Rinnekangas Captures Portrait of Old Continent in All Its’Hues’
Rax Rinnekangas, a Finnish filmmaker, writer and photographer, compares artists to monks and nuns in their chapels, likening artistic creations to “prayers that make it through.”
In a show of devotion to that theme, Rinnekangas created “Art in Artists,” his life-size portraits of the artists he reputedly traveled “a million miles all across Europe” to meet and photograph. Those travels also produced the smaller, multi-visual “Európia” series, a portrait of the Old Continent and its utopias.
Both “Európia” and “Art in Artists” are currently on display at the Embassy of Finland as part of the “Hues of Europe” exhibition—and there could be few more appropriate settings for Rinnekangas’s European reflections. Built in 1994 and designed by Finnish architects, the embassy, which is one of Washington’s most visited, seems to arise magically from its wooded surroundings on Massachusetts Avenue along Observatory Circle.
Standing on the open lower level’s blond-wood floors with sunlight gushing in through the glass walls, one has the feeling of being outside while inside. And so Rinnekangas’s monks and nuns find themselves in a chapel dedicated to nature—totally in keeping with this photographer’s love of the more rural Europe that one must “leave the traffic” to uncover.
Rinnekangas was born in Lapland, Finland, but now lives in a small town in Germany. In 1984 he moved to San Sebastián, Spain, for four years and became interested in Basque politics and culture—a move he calls life changing.
In an interview at the exhibition opening, Rinnekangas passionately talked about his fascination with European countries that he describes as “being on the edge of Europe,” as well as his particular interest in “Mother Russia,” which is reflected in the exhibition’s multimedia installation “Európia.”
This multi-talented artist is delightfully humorous—describing Germany and France as stuck in a “historic marriage that would never end,” with Germany as the husband and France the wife. But Rinnekangas is clearly not interested in the beaten European track because for him, there is another, more intriguing Europe outside of Paris and Berlin. Going so far as to call the European Union a “trick” for smaller nations, he was straightforward in expressing his concerns that his “Old Continent” was in danger of losing its character as the bloc’s influence grows.
Rinnekangas was particularly drawn to the eclectic subjects he photographed for the “Art in Artists” show, noting that some were born before World War II and the effects of that war and the Holocaust could clearly be seen on some of their faces. All of the artists worked in a variety of media, from painting and sculpture to graphic design and textiles, and came from all walks of life—Russia, Spain, Hungary, Finland, Italy, Kosovo, Slovakia, Iceland and France—with some widely known and others strictly local. Despite the range in backgrounds, Rinnekangas described all of the artists as being “of the same blood”—that is to say, devoted to their craft.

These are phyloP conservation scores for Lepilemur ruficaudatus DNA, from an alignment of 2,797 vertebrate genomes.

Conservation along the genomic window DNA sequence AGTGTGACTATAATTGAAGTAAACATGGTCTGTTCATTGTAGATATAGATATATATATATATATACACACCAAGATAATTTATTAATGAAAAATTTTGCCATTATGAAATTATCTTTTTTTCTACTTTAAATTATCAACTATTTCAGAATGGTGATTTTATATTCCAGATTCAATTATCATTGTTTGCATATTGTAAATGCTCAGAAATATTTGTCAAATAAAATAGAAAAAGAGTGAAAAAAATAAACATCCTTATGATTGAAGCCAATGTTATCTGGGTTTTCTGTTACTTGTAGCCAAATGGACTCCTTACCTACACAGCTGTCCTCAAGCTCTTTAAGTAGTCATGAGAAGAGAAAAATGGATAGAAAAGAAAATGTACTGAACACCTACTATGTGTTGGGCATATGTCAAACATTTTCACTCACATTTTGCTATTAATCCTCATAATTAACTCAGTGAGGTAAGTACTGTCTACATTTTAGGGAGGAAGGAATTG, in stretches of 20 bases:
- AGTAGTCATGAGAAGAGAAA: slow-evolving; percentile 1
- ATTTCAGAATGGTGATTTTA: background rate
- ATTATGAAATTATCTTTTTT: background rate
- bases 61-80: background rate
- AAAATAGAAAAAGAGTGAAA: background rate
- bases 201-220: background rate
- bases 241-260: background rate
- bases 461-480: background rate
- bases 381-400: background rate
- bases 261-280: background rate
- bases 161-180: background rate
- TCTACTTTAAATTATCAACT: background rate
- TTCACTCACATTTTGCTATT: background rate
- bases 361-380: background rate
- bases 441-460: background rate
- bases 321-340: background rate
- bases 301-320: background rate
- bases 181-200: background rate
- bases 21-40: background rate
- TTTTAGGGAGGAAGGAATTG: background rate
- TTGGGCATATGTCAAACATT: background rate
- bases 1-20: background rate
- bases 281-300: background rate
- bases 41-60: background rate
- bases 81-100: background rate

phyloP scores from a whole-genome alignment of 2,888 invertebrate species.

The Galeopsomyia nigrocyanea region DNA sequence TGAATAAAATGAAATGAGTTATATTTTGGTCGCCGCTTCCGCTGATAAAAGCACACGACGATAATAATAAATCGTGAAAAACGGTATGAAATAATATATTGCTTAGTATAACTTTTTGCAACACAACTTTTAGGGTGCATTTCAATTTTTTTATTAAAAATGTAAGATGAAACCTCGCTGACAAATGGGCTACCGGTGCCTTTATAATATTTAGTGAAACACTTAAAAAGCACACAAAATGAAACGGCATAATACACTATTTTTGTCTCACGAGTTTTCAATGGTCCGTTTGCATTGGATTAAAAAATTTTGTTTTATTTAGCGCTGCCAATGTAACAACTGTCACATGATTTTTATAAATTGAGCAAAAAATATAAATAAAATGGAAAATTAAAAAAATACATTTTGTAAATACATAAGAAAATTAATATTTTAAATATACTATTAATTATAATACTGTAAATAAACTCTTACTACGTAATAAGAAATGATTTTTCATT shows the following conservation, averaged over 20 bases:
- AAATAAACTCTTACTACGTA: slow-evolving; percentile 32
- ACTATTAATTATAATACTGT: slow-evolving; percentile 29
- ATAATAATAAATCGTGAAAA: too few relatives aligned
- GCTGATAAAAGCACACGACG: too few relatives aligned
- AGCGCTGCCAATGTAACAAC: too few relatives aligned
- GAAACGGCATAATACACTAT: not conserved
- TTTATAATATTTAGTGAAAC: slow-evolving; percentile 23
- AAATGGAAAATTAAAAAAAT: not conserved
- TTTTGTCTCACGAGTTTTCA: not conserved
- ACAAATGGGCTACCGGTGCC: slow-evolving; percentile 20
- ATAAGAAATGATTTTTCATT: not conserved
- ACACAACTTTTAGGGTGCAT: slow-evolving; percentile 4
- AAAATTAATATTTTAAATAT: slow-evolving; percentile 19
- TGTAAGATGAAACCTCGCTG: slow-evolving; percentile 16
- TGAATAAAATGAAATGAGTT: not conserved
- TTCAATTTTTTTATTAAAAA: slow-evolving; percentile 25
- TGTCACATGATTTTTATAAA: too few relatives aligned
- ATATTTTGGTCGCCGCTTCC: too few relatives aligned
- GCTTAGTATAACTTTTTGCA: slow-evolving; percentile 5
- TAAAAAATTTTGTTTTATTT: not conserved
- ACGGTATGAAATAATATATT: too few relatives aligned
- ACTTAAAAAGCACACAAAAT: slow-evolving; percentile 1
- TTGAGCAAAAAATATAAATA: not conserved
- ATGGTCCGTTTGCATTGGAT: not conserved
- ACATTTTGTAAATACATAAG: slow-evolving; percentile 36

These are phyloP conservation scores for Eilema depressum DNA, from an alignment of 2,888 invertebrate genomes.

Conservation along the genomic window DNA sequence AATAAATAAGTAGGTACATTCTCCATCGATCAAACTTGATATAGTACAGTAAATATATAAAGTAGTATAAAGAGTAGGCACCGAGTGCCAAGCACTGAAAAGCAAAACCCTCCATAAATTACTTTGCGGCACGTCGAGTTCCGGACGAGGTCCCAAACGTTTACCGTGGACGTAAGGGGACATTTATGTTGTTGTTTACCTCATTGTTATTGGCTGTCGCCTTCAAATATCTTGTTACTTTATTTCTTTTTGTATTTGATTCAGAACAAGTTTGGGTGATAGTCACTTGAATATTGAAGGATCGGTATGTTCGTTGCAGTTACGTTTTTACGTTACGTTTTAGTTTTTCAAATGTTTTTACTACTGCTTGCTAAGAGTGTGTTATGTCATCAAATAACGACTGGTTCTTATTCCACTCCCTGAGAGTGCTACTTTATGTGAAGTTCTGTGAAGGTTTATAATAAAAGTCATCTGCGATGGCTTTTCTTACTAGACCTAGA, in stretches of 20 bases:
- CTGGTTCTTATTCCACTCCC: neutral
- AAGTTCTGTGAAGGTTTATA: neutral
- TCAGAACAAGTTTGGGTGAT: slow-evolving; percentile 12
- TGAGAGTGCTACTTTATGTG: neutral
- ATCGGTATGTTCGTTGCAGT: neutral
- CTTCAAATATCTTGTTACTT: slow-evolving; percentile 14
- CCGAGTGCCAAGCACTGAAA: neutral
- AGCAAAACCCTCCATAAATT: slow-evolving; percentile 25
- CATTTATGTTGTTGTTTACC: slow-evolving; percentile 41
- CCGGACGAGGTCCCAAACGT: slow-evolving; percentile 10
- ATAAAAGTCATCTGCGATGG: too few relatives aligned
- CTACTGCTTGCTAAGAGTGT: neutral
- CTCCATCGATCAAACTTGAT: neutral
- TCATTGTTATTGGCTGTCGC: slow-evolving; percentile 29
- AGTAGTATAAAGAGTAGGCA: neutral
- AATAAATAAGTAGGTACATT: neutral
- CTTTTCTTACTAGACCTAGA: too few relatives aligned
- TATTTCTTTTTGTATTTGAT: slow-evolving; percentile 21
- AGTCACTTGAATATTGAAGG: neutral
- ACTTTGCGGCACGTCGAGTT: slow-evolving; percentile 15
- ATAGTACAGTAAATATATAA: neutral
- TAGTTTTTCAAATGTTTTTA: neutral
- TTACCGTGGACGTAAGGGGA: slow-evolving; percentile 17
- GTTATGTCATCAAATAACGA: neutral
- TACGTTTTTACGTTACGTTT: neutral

There is one marvellous photograph of a nude male Finnish performance artist sitting in an open China cabinet. In Rinnekangas’s view, “sometimes un-success is a big success” and that sentiment permeates these photographs, which capture hard-working artists outside rural studios and in non-elegant settings, but always surrounded by their work. There is accompanying text for each photograph with Rinnekangas’s take on the artist and his or her work, adding a storytelling aspect to the show.
In Rinnekangas’s opinion, for many Americans, “Europe is a cliché that includes 10 places.” He hopes “Art in Artists” will give some Americans a broader view of Europe and the opportunity to “make contact with their grandfathers’ land.”
Although “Art in Artists” is the dominant part of the exhibition, the multimedia “Európia” is well worth catching. Presented in a small side room off the main exhibition floor, the audiovisual display of 97 color images features designed conceptual sound reality and musical elements. Subtitled “An Intimate Look at Another Europe,” the show includes both horrific scenes of Nazi concentration camps, as well as wonderful photographs of everyday contemporary European life.
In one scene, a decked-out bride in her white dress waits in front of a taxi on a rural road. In another, people stand in their various homes—not luxurious dwellings but hardscrabble lodgings. But the most compelling images are found in “The Other Russia” and “Nordic” sections. Here, a smiling blond man happily plays his accordion in a goldenly lit field, looking like he might break into dance at any moment. Peasant women with scarved heads stare curiously at the camera. Two rows of birch trees beckon one to walk the path between them, and a pair of abandoned boots on ice-packed ground suggests what a Nordic winter might be like to the uninitiated traveler.
This exhibition isn’t about a Europe of fine wines, tourist traps, hotels and restaurants. Rather, as Rinnekangas framed it, the exhibit is “a little bit smelling blood, sweat and tears.” It’s the “Europe behind the headlines”—the Europe from which many Americans came.
Hues of Europe through April 16 Embassy of Finland 3301 Massachusetts Ave., NW For more information, please call (202) 298-5822 or visit www.finland.org.
About the Author
Rachel Ray is a freelance writer in Washington, D.C.